Another, slightly less academic favourite is Talking Turkeys by poet Benjamin Zephaniah. This guy is a linguistic genius. He’s also hilarious, and I would suggest finding some audio of him reading on Youtube or iTunes or other such forums.
A little snippet from his work though, as a vegan appetiser…from “A Little Book of Vegan Poems”
There was a young vegan
Who just would not kill for no reason,
This kid would not eat
No cheese or no meat
And he hated the foxhunting season….
hehe, he’s a rastafarian, vegan, kick-ass poet. Seek him out.
The Complete Guide to Self-Sufficiency
My grandad would be proud to see The Complete Guide to Self-Sufficiency on my list of favourites. I stole it from him, I mean borrowed, as a teenager and pored over it planning my future smallholding with rescue pigs and chickens, and a field of beans and a little duckpond, and great big apple trees and cherry trees, and, well I think you get the idea. Once he got sick of having to ask me for the book back him and my mum surprised me with my own shiny new copy for Christmas! Hurrah. He got his well-thumbed book back, and I got to make notes in the margins of mine. Ahh, bliss.
An unfortunate thing about the Seymour book is that it isn’t really geared towards vegans, so does have some bits about animal husbandry with an eye to killing and eating a variety of animals. I skipped over those bits as a teenager, although they may have inadvertently contributed to my veganism by making me think, hell, if I can’t kill it because it’s morally reprehensible why am I eating it? I’d like to think my grandad, who still finds the vegan thing very odd, would see the irony in that.
Anyway, back to the book. There’s some great general advice on how to go about setting up a smallholding for just you and your family or as a larger commercial venture. There are some incredibly inspiring illustrations that just make you desperately yearn for about five acres to start ploughing and sowing and gazing at fondly. Now I’m in Canada I’m that much closer to my dream of being a self-sufficient smallholder.
The Veganomicon is up next. I have to confess
I don’t actually own this book just yet. Mainly because I discovered it just prior to moving to Canada and it’s a hefty tome of a book which I couldn’t face buying twice or lugging over the sea. I’m buying it here, don’t you worry! My friend who briefly dabbled with veganism bought this as her introduction to vegan cooking, and it’s rather ace. I remember an absolutely delicious recipe for raspberry chocolate brownies. I also remember that we really struggle to eat these as we had spent all day cooking up a storm, a real vegan banquet, with five courses.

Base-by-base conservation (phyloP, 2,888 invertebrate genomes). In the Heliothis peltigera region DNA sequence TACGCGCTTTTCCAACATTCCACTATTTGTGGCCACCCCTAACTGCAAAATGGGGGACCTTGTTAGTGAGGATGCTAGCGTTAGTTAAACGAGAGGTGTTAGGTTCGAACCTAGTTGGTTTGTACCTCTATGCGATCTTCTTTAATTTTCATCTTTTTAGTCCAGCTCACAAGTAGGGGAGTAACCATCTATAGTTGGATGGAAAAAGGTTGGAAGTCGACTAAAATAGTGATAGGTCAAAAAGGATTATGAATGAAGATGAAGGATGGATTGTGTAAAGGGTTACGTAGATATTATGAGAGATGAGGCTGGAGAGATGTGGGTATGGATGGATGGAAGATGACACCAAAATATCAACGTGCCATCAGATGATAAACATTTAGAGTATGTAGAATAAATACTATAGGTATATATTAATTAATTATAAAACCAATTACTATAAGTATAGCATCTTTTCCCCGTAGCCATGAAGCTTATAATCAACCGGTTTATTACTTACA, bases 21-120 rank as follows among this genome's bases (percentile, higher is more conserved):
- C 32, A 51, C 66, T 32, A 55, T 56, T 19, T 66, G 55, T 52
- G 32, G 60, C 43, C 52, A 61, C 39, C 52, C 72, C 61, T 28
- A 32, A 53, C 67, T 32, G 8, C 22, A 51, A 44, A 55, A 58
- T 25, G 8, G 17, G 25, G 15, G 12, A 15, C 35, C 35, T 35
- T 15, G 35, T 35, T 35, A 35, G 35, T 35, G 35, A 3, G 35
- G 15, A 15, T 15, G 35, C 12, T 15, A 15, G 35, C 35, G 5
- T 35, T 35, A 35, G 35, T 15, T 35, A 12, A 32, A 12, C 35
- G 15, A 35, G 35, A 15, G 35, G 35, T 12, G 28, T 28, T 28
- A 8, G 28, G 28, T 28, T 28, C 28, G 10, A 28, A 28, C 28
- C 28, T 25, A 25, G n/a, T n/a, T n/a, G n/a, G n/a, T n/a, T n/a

Our respective partners at the time sat around drinking beer and getting a little concerned about how much food they were expected to eat and when the brownies finally were ready at about 11pm, we’d already had canapes, vegan samosas, aubergine and potato croquettes, courgette fritters, a palestinian pistachio salad, and some other stuff as appetisers in between (not all these recipes were in the book, I made a few of them up). The washing up was horrendous, but it was one of the best days of my life! So, buy the Veganomicon and have a vegan banquet, get a bit drunk on vegan wine and save dessert for the next day. Invite me round, I’ll help hoover up the leftovers don’t worry.
UPDATE: Having owned a copy for a while now, I can safely say that it is amazing. Some favourite recipes include the chocolate hazelnut biscotti (the best biscotti one friend has ever eaten, so she says), the sundried tomato soup, and the cashew tofu ricotta which is just perfect for a brunchy treat with roasted cherry tomatoes and freshly baked bread. mmm.
The China Study
The China Study is a classic book on nutrition, diet, lifestyle and health but, although I recognise its importance, it really cannot be used as the ‘go-to’ resource for backing up health claims for vegan diets. It has had its detractors recently, and some for good reason, but it is still a seminal work in the canon of vegan literature. Basically the author is claiming that the plant-based diets of millions of people in China over many decades have contributed to the low incidence of chronic diseases in comparison to the meat-laden diets of the average Westerner.
There are an awful lot of studies that are actually studies that back up these claims, but the China Study is more a series of observations. So, whilst relevant, interesting, and highly influential it is not a scientifically rigorous work. Which does mean it’s a little easier to read than a several hundred page academic thesis on vegan nutrition. Dr. Mercola hates it, which means that I must love it! Definitely worth dipping into, just don’t quote it as your only health reference in defence of veganism as some Mercola-reading omnivore will rip you to shreds.